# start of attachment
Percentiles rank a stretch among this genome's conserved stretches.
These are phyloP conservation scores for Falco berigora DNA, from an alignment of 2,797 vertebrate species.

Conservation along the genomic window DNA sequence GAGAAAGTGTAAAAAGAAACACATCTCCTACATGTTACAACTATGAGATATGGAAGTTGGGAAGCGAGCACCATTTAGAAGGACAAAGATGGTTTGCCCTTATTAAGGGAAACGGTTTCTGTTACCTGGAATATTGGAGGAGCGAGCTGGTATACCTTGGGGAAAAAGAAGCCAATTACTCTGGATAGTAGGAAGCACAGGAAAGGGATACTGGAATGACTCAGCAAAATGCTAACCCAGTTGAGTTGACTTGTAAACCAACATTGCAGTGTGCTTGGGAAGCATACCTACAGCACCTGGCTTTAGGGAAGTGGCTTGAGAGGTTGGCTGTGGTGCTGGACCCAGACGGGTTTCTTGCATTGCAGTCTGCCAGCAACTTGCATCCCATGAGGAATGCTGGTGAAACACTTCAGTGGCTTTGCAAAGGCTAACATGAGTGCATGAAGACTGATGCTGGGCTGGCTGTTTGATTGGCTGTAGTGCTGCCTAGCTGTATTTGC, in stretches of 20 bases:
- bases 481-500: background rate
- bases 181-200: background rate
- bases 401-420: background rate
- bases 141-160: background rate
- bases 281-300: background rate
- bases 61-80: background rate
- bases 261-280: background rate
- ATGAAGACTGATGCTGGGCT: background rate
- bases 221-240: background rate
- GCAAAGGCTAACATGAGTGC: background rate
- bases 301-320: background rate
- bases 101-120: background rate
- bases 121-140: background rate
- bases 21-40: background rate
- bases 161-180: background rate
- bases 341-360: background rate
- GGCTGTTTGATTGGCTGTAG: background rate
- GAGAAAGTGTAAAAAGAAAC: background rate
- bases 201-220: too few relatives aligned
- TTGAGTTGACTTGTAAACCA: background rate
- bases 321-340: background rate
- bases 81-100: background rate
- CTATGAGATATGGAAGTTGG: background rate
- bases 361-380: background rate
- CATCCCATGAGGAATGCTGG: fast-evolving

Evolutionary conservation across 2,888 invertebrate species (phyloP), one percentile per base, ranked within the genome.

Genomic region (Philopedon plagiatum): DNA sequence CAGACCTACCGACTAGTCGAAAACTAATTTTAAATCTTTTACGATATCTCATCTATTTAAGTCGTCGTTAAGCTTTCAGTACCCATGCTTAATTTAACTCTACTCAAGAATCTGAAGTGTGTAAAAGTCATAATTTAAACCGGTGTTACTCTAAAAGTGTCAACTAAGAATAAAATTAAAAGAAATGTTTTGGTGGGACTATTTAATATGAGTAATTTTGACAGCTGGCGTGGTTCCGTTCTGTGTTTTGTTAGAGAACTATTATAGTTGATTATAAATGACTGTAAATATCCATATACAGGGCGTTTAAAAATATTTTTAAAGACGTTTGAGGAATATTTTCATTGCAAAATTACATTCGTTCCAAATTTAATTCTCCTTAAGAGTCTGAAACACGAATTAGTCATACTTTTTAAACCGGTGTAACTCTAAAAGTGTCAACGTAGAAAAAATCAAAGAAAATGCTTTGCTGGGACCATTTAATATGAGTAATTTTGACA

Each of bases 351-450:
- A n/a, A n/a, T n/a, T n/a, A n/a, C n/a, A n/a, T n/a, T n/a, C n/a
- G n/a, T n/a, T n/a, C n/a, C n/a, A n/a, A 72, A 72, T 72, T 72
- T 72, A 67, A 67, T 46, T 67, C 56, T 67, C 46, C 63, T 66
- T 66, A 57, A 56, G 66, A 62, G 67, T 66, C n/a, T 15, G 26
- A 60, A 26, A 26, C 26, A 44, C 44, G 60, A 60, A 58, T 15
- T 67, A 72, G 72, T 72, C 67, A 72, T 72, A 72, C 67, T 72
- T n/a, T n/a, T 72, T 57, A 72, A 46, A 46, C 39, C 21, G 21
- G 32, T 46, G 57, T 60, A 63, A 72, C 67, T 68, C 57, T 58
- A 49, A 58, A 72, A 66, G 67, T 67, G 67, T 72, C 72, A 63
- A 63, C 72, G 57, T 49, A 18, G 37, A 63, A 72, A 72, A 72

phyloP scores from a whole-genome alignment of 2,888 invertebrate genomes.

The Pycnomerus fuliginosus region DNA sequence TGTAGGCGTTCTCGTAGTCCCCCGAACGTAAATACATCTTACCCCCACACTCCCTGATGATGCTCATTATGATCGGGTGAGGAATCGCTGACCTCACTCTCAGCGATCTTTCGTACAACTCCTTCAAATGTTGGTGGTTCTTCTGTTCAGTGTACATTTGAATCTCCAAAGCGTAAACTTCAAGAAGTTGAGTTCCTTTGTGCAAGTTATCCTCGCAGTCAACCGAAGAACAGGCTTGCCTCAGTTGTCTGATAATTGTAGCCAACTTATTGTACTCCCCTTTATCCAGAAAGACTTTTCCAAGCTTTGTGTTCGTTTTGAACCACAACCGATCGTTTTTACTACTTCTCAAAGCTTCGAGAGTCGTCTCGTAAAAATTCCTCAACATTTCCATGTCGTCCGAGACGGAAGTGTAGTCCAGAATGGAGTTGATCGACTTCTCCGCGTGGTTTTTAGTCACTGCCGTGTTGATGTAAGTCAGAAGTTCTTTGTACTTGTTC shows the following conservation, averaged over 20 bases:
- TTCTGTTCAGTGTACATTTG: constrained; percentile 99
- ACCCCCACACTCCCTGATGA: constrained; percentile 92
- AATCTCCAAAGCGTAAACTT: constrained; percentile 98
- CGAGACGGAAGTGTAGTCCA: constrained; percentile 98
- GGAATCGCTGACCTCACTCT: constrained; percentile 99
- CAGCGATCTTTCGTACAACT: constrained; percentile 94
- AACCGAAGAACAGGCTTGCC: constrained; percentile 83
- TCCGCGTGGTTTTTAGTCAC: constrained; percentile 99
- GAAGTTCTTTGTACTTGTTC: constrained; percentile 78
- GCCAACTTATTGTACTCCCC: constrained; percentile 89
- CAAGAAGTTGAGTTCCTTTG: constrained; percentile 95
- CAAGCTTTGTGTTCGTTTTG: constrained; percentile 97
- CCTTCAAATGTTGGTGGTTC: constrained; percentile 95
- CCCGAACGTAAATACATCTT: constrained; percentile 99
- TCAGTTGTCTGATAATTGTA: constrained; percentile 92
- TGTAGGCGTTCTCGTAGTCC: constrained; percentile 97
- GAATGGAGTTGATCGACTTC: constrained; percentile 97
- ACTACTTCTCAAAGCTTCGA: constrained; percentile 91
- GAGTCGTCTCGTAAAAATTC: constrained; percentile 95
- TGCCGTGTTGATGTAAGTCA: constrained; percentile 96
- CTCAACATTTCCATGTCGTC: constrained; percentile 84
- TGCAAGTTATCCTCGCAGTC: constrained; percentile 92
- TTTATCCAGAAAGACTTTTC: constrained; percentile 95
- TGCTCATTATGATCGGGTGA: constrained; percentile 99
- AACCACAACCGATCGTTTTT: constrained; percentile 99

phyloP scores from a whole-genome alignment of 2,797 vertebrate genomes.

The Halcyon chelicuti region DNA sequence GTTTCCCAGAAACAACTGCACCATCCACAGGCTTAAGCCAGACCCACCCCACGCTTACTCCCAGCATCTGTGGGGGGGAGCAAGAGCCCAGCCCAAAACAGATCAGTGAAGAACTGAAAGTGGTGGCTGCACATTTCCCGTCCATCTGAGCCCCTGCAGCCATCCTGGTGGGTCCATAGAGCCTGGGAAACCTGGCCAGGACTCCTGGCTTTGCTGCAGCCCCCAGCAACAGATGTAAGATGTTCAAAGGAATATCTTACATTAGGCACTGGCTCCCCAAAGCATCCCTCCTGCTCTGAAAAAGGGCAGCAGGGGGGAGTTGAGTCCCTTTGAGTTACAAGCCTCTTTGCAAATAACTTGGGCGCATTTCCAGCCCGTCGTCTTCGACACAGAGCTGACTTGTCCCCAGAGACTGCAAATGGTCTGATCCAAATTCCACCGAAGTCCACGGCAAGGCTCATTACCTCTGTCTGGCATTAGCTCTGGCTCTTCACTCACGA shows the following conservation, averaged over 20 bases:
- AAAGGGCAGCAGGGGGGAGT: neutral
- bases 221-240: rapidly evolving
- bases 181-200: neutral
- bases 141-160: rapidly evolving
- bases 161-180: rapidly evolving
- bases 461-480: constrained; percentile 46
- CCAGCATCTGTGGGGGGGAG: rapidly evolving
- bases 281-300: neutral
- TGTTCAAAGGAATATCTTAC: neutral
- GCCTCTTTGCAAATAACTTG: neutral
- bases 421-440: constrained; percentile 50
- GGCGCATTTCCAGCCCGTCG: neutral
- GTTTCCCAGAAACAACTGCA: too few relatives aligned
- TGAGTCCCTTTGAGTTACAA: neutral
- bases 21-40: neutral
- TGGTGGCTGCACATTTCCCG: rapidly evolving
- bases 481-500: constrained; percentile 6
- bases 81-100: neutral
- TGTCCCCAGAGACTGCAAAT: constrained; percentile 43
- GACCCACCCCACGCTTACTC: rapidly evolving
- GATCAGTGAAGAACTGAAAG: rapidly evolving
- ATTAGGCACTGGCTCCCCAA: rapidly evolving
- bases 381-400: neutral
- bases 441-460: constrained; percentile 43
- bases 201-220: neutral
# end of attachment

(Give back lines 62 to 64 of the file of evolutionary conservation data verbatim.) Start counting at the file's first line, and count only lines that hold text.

- GAGTCGTCTCGTAAAAATTC: constrained; percentile 95
- TGCCGTGTTGATGTAAGTCA: constrained; percentile 96
- CTCAACATTTCCATGTCGTC: constrained; percentile 84